Garbage on Roosevelt Island—the 147-acre strip of land lying in the East River between Manhattan and Queens—is disposed of through a remarkable system of underground pneumatic tubes that was constructed in 1975. The Island’s 14,000 residents empty their trash into a series of garbage chutes which are emptied into the pneumatic pipes several times daily, carrying it at 30 miles per hour to a transfer station at the end of the island. There it is compacted by the Department of Sanitation (DSNY), sealed into containers, and loaded on a truck for private export to a landfill outside the city. This Automatic Vacuum Collections System (AVAC) collects and exports more than ten tons of waste daily.
A month-long exhibit on the AVAC, its history and its value as a model for future waste management operations opens today at Gallery RIVAA on the Island, with an opening reception this evening. The show, called “Fast Trash,” has been curated by architect Juliette Spertus and the design firm Project Projects (which also designed the signage and visual identity of Freshkills Park). “Fast Trash” includes explanatory diagrams, video interviews with DSNY engineers who maintain the system, and a selection of drawings produced through a collaboration between the Center for Urban Pedagogy and students from the Child School, exploring what garbage collection might look like in a future without roads. The show will also celebrate the 40th anniversary of the 1960 master plan developed for the Island by architects John Burgee and Philip Johnson. A related panel discussion at the NYU Wagner Graduate School of Public Service called “Comparative Garbage Collection Strategy and Urban Planning” will take place on May 6th.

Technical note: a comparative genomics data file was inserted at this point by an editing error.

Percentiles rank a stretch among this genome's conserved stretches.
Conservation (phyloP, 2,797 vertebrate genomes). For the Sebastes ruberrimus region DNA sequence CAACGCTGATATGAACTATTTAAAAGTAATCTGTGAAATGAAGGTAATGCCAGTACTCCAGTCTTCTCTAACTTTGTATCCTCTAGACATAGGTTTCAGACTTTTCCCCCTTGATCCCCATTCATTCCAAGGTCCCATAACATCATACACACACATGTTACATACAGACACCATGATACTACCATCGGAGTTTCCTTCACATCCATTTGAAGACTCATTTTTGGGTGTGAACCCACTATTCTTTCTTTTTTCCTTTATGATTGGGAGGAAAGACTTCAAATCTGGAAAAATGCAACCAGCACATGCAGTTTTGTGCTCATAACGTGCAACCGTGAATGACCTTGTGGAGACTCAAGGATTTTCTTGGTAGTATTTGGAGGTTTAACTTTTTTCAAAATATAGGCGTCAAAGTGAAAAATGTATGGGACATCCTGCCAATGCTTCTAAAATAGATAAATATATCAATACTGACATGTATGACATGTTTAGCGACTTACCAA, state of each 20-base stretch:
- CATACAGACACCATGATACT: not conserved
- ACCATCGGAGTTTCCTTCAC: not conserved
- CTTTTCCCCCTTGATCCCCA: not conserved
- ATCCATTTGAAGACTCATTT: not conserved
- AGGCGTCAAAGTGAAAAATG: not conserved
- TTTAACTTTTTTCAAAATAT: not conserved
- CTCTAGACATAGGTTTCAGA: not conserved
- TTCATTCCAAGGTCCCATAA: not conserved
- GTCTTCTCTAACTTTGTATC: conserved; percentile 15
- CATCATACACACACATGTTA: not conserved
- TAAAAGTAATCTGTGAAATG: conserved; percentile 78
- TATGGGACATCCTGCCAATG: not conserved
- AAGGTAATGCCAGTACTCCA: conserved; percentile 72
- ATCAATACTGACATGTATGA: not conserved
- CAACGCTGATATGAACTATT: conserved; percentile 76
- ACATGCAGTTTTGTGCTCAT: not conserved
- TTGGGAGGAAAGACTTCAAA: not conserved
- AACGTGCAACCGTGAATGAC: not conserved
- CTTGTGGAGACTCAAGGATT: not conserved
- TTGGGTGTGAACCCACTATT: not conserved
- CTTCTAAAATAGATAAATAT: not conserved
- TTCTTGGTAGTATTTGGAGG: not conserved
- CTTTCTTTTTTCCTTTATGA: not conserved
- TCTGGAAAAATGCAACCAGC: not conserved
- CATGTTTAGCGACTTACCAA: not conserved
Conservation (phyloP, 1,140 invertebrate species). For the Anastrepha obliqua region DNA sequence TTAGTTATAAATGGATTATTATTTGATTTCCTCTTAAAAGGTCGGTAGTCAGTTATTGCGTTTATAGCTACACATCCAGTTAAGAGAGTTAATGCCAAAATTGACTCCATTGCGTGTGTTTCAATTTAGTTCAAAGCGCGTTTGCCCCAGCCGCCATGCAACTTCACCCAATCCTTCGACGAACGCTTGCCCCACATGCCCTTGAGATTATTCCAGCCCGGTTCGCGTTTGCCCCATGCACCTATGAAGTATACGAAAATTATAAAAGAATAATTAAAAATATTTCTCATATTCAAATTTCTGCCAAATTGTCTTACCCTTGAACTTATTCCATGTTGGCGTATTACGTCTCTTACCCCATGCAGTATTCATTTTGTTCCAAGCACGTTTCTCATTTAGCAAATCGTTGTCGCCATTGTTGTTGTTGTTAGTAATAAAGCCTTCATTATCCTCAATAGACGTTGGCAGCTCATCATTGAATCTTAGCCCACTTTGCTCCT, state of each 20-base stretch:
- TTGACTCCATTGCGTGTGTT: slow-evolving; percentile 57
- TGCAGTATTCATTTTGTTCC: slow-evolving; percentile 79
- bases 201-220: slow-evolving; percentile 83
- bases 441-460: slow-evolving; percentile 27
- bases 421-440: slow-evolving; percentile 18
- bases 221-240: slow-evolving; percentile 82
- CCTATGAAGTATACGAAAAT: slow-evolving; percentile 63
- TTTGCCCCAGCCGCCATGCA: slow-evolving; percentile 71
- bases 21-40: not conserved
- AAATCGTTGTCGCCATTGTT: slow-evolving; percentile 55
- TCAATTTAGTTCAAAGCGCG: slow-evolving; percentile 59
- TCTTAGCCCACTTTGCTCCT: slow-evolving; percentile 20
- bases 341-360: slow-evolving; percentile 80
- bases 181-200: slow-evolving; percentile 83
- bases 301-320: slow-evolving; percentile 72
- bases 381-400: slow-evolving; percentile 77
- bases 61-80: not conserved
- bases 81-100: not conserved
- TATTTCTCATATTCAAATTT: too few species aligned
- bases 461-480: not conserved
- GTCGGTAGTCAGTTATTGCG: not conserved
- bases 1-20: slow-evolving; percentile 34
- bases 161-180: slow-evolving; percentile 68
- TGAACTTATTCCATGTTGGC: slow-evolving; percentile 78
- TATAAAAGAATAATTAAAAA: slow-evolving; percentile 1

FAST TRASH: Roosevelt Island’s Pneumatic Tubes and the Future of Cities
April 22–May 23, 2010
Opening Reception: Thursday, April 22, 6–9pm
Gallery RIVAA, 527 Main Street, Roosevelt Island